Ezra Bell's first full-length debut features ebullient soul twang, flowing and leaping like the music of a late 60s/early 70s recording of well-trained freaks dabbling in various genres. This Portland band sounds like they effortlessly recorded one of those forgotten-gem "cult albums", despite it being early 2018.

After three well-received EPs and playing regularly in Portland since 2013, the playfully literate and cheerfully plaintive Benjamin Wuamett and his gaggle of quite fit players, conjure up a festive dusky folk-rock-blues-jazz-R&B-pop vibe that doesn't smother out the melancholy. These haunted stories include key tracks "Tourists" ("This one is about realizing the game is rigged, but you still have to play; it's the only game in town"); "Yawning at the Seance ("This one is about the stories we tell ourselves in order to feel like everything is okay"), and "Let Me Do the Talking." About that last one: "The opening line is a rip-off of something the boxer Jack Johnson said when asked how he managed to so intrigue women. He said 'eat jellied eels and think distant thoughts.' I think it's one of the great travesties (and a telling indictment of our society) of our time that a great man's name has been usurped by some surfer singing about breakfast." The glistening, giddy music on these tracks help to document the car-wreck gas-lit lifestyles Wuamett masterfully describes. He displays gleaming shards of a self-depreciative self-awareness but also someone busy getting lost. "The overall theme going into this?" Wuamett answers to what the album is about. "Desperation. A call to arms. A whimper. A declaration that being witty by yourself at 4 AM in a basement, is a poor way to live." Ezra Bell features Maurice Spencer (bass), Tom Trotter (drums), Aaron Mattison (horns and arrangements), Honora Hildreth (backing vocals and percussion), and Jeremy Asay (keys and guitar) more-than-ably backing up Wuamett's story-songs and satirical jigs with organic precision.

Sarah Slaton is an out singer/songwriter that expresses pathos both poignant and relatable. She's known for her vivid storytelling and captivating live show. An Arkansas native, Slaton taught herself to play guitar in the shadow of the Ozarks before making her way out West to Denver. Slaton fronted the Colorado trio, Edison, recognized for their tireless touring efforts. The band traveled over 150,000 miles between 2014-2018 and with a relentless DIY approach signed with Rhyme & Reason Records (pronoun, Red Baraat). Edison toured with Iron & Wine and opened for Nathaniel Rateliff, Gregory Alan Isakov, and Shakey Graves. The band saw national acclaim with their debut LP, Familiar Spirit, with positive reviews from Consequence of Sound, No Depression, and features on Daytrotter, Jam In The Van, and Relix Sessions.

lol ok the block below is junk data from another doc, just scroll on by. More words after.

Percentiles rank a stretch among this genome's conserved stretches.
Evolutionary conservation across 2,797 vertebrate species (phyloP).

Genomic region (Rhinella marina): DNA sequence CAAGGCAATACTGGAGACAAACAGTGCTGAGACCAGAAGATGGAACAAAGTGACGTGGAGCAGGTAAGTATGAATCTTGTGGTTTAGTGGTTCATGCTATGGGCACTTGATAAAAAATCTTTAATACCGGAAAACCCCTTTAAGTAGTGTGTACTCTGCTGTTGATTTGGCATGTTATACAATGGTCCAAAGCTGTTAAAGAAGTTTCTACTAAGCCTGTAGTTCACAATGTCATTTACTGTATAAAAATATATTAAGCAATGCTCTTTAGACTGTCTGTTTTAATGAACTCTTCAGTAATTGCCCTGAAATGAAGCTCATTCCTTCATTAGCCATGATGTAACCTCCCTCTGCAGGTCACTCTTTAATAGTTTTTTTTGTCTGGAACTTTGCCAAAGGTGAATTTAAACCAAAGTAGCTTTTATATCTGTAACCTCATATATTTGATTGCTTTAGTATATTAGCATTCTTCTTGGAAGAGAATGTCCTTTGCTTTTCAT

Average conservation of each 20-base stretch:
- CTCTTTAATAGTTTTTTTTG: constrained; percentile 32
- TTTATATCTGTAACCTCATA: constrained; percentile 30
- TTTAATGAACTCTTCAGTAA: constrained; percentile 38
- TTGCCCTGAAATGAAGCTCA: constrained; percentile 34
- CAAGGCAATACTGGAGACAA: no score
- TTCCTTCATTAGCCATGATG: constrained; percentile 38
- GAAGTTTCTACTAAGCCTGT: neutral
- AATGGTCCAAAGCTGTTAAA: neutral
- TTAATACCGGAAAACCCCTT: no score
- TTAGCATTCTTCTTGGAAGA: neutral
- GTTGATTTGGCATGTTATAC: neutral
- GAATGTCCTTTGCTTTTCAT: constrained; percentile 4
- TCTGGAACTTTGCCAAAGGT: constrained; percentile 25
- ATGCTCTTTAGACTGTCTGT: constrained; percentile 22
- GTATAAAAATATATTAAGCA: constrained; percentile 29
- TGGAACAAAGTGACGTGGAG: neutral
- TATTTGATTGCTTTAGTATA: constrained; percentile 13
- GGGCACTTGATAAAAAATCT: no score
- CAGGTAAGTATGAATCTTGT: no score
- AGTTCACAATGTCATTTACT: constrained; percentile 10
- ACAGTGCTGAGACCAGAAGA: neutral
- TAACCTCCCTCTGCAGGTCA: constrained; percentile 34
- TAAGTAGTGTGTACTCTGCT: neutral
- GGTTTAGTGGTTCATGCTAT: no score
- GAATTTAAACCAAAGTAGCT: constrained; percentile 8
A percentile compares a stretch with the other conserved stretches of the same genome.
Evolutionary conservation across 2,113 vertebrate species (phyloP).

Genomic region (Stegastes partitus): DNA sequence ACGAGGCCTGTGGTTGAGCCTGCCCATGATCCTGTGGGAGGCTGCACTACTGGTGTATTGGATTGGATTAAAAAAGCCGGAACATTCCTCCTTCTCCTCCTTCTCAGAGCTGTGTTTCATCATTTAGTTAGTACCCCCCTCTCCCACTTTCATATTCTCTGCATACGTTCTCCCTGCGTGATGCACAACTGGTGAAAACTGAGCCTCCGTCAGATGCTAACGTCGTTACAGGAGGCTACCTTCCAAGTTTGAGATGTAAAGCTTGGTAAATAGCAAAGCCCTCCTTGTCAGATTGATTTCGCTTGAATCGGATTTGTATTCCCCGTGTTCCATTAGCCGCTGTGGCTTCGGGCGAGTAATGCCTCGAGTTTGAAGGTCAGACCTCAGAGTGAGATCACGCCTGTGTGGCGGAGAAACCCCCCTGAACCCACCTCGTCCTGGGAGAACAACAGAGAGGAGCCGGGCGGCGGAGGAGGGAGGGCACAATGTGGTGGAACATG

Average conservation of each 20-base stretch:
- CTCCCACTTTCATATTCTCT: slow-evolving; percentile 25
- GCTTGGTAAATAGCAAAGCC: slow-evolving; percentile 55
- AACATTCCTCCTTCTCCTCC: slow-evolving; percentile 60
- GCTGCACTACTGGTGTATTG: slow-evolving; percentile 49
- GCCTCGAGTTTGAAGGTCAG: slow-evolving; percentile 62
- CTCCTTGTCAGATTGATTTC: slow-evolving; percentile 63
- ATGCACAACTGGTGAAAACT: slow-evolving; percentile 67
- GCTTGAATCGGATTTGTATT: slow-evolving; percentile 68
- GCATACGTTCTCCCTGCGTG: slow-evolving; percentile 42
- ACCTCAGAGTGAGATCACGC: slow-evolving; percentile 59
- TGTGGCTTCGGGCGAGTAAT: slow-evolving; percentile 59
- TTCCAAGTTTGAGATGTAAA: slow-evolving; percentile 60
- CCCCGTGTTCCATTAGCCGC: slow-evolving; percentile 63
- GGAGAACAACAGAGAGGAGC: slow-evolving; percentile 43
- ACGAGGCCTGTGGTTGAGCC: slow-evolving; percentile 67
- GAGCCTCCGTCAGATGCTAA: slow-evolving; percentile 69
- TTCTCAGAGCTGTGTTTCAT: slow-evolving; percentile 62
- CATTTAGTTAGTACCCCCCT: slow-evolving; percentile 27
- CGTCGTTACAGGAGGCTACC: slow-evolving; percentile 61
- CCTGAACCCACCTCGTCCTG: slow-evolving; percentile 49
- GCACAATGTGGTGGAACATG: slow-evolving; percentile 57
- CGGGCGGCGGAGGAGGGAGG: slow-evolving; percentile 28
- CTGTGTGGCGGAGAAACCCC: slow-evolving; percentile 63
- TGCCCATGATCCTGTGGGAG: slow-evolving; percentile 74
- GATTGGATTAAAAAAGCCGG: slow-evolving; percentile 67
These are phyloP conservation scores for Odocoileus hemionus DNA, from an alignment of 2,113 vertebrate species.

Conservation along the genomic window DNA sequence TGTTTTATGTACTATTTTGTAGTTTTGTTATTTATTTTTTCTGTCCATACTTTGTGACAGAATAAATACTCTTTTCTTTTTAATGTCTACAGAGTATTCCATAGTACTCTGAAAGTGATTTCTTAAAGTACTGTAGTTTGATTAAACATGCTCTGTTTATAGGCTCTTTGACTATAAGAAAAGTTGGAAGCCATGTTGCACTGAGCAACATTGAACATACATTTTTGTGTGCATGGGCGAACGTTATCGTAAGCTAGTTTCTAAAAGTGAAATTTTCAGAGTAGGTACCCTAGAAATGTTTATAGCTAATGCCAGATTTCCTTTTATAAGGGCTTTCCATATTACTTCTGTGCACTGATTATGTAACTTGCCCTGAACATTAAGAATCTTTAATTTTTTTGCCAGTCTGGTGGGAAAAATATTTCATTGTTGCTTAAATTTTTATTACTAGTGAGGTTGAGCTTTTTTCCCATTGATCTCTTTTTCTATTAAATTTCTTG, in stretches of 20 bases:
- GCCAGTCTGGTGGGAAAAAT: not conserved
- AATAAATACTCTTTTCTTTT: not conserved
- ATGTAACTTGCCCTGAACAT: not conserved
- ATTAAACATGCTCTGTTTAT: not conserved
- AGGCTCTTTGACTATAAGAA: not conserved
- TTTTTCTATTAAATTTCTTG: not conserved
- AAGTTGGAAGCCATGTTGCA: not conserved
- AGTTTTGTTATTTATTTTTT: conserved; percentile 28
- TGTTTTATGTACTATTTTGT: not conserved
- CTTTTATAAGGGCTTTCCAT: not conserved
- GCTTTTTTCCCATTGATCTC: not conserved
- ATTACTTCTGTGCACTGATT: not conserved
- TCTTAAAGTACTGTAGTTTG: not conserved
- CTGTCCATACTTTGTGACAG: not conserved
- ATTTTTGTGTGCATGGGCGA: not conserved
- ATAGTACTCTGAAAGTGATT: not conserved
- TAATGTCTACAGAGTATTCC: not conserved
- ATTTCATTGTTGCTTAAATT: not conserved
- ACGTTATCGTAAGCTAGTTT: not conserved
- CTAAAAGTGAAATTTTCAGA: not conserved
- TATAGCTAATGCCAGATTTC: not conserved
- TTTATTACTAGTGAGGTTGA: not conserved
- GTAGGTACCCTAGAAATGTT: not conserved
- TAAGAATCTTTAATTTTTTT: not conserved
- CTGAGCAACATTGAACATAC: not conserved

Slaton steps out with her first solo single with a summer ready tune, Dance In The Sun, released May 24,2019. The song channels Fleetwood Mac with it's multi-layered vocals and vintage guitar tones. The Colorado artist flew to Los Angeles to work with Lewis Pesacov (Local Natives, Nikki Lane) who produced and engineered the co-write. His neighbor, Garrett Ray (Vampire Weekend), swung by to lay down the drums.

"Beginning a new chapter where there’s no voices in the peripheral margins means that the music a solo artist makes is as open and limitless as a blank notebook. Slaton, who is best known for wearing many creative hats in defunct Denver trio, Edison, has taken the first step to showing the world what she wants to sound like when standing solo at the mic. And while it’s no hard left turn into dramatically different genre territory from fan-familiar folk roots, “Dance in the Sun” is definitely a stylistic detour on Slaton’s musical journey. Light in tone, this single effortlessly walks a line of instrumental substance and melodic looseness". - Throw The Dice & Play Nice

Lauren Joy

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